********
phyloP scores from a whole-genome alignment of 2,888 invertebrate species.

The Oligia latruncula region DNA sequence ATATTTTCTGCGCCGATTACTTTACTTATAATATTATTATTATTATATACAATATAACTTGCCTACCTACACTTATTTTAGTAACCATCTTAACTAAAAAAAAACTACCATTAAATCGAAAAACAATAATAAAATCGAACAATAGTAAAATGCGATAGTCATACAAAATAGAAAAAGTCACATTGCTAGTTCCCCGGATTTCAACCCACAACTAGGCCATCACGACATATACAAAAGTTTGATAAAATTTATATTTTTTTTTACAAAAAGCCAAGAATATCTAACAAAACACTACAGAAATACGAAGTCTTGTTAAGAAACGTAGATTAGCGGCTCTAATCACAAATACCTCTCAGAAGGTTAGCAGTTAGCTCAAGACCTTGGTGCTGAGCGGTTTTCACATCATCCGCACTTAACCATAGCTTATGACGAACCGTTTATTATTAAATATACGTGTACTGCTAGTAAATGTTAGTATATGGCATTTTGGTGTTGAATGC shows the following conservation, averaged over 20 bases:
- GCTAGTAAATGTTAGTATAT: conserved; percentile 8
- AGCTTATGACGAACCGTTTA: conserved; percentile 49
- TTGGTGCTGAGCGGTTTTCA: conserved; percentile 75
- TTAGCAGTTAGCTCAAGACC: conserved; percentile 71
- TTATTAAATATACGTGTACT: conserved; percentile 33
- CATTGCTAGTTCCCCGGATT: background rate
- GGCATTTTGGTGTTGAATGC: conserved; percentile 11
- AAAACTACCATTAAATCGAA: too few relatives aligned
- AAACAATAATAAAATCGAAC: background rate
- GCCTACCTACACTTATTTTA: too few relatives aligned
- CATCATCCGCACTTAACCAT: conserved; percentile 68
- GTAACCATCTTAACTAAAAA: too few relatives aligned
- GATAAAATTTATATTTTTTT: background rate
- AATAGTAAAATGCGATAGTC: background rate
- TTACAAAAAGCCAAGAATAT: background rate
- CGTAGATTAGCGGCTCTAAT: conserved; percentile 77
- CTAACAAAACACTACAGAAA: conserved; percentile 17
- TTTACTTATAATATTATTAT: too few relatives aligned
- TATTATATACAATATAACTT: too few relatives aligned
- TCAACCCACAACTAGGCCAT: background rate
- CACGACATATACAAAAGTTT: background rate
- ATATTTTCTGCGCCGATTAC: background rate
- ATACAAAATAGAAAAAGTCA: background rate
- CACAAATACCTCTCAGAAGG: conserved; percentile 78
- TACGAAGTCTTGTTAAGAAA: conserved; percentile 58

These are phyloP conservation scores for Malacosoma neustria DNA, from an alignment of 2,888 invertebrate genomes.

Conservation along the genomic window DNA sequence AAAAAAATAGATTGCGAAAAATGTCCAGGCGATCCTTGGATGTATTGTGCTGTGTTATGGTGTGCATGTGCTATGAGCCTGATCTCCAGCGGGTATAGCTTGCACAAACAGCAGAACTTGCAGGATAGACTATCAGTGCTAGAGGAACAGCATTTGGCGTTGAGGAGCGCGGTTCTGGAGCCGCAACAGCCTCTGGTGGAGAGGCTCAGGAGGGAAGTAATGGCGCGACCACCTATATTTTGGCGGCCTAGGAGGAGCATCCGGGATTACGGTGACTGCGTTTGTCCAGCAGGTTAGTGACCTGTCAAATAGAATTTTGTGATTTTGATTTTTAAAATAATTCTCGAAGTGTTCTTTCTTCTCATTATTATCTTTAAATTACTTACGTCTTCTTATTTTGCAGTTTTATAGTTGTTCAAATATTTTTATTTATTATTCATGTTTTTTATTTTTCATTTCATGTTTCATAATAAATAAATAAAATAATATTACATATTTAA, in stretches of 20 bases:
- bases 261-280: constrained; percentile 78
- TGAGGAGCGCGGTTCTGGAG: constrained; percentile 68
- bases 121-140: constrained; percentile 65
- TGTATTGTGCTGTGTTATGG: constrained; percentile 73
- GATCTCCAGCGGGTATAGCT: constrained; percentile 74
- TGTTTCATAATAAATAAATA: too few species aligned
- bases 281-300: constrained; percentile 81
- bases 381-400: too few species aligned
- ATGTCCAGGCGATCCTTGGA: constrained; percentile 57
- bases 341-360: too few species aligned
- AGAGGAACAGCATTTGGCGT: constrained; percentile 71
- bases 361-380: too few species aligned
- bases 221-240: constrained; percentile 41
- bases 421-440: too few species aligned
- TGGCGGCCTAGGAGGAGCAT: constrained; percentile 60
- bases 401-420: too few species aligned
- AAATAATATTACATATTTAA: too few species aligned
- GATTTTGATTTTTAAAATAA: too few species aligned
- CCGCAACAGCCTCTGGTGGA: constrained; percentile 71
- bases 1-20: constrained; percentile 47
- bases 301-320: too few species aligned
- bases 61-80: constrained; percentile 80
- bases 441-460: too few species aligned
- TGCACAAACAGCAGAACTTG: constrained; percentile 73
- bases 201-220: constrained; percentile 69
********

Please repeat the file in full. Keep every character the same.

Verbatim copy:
phyloP scores from a whole-genome alignment of 2,888 invertebrate species.

The Oligia latruncula region DNA sequence ATATTTTCTGCGCCGATTACTTTACTTATAATATTATTATTATTATATACAATATAACTTGCCTACCTACACTTATTTTAGTAACCATCTTAACTAAAAAAAAACTACCATTAAATCGAAAAACAATAATAAAATCGAACAATAGTAAAATGCGATAGTCATACAAAATAGAAAAAGTCACATTGCTAGTTCCCCGGATTTCAACCCACAACTAGGCCATCACGACATATACAAAAGTTTGATAAAATTTATATTTTTTTTTACAAAAAGCCAAGAATATCTAACAAAACACTACAGAAATACGAAGTCTTGTTAAGAAACGTAGATTAGCGGCTCTAATCACAAATACCTCTCAGAAGGTTAGCAGTTAGCTCAAGACCTTGGTGCTGAGCGGTTTTCACATCATCCGCACTTAACCATAGCTTATGACGAACCGTTTATTATTAAATATACGTGTACTGCTAGTAAATGTTAGTATATGGCATTTTGGTGTTGAATGC shows the following conservation, averaged over 20 bases:
- GCTAGTAAATGTTAGTATAT: conserved; percentile 8
- AGCTTATGACGAACCGTTTA: conserved; percentile 49
- TTGGTGCTGAGCGGTTTTCA: conserved; percentile 75
- TTAGCAGTTAGCTCAAGACC: conserved; percentile 71
- TTATTAAATATACGTGTACT: conserved; percentile 33
- CATTGCTAGTTCCCCGGATT: background rate
- GGCATTTTGGTGTTGAATGC: conserved; percentile 11
- AAAACTACCATTAAATCGAA: too few relatives aligned
- AAACAATAATAAAATCGAAC: background rate
- GCCTACCTACACTTATTTTA: too few relatives aligned
- CATCATCCGCACTTAACCAT: conserved; percentile 68
- GTAACCATCTTAACTAAAAA: too few relatives aligned
- GATAAAATTTATATTTTTTT: background rate
- AATAGTAAAATGCGATAGTC: background rate
- TTACAAAAAGCCAAGAATAT: background rate
- CGTAGATTAGCGGCTCTAAT: conserved; percentile 77
- CTAACAAAACACTACAGAAA: conserved; percentile 17
- TTTACTTATAATATTATTAT: too few relatives aligned
- TATTATATACAATATAACTT: too few relatives aligned
- TCAACCCACAACTAGGCCAT: background rate
- CACGACATATACAAAAGTTT: background rate
- ATATTTTCTGCGCCGATTAC: background rate
- ATACAAAATAGAAAAAGTCA: background rate
- CACAAATACCTCTCAGAAGG: conserved; percentile 78
- TACGAAGTCTTGTTAAGAAA: conserved; percentile 58

These are phyloP conservation scores for Malacosoma neustria DNA, from an alignment of 2,888 invertebrate genomes.

Conservation along the genomic window DNA sequence AAAAAAATAGATTGCGAAAAATGTCCAGGCGATCCTTGGATGTATTGTGCTGTGTTATGGTGTGCATGTGCTATGAGCCTGATCTCCAGCGGGTATAGCTTGCACAAACAGCAGAACTTGCAGGATAGACTATCAGTGCTAGAGGAACAGCATTTGGCGTTGAGGAGCGCGGTTCTGGAGCCGCAACAGCCTCTGGTGGAGAGGCTCAGGAGGGAAGTAATGGCGCGACCACCTATATTTTGGCGGCCTAGGAGGAGCATCCGGGATTACGGTGACTGCGTTTGTCCAGCAGGTTAGTGACCTGTCAAATAGAATTTTGTGATTTTGATTTTTAAAATAATTCTCGAAGTGTTCTTTCTTCTCATTATTATCTTTAAATTACTTACGTCTTCTTATTTTGCAGTTTTATAGTTGTTCAAATATTTTTATTTATTATTCATGTTTTTTATTTTTCATTTCATGTTTCATAATAAATAAATAAAATAATATTACATATTTAA, in stretches of 20 bases:
- bases 261-280: constrained; percentile 78
- TGAGGAGCGCGGTTCTGGAG: constrained; percentile 68
- bases 121-140: constrained; percentile 65
- TGTATTGTGCTGTGTTATGG: constrained; percentile 73
- GATCTCCAGCGGGTATAGCT: constrained; percentile 74
- TGTTTCATAATAAATAAATA: too few species aligned
- bases 281-300: constrained; percentile 81
- bases 381-400: too few species aligned
- ATGTCCAGGCGATCCTTGGA: constrained; percentile 57
- bases 341-360: too few species aligned
- AGAGGAACAGCATTTGGCGT: constrained; percentile 71
- bases 361-380: too few species aligned
- bases 221-240: constrained; percentile 41
- bases 421-440: too few species aligned
- TGGCGGCCTAGGAGGAGCAT: constrained; percentile 60
- bases 401-420: too few species aligned
- AAATAATATTACATATTTAA: too few species aligned
- GATTTTGATTTTTAAAATAA: too few species aligned
- CCGCAACAGCCTCTGGTGGA: constrained; percentile 71
- bases 1-20: constrained; percentile 47
- bases 301-320: too few species aligned
- bases 61-80: constrained; percentile 80
- bases 441-460: too few species aligned
- TGCACAAACAGCAGAACTTG: constrained; percentile 73
- bases 201-220: constrained; percentile 69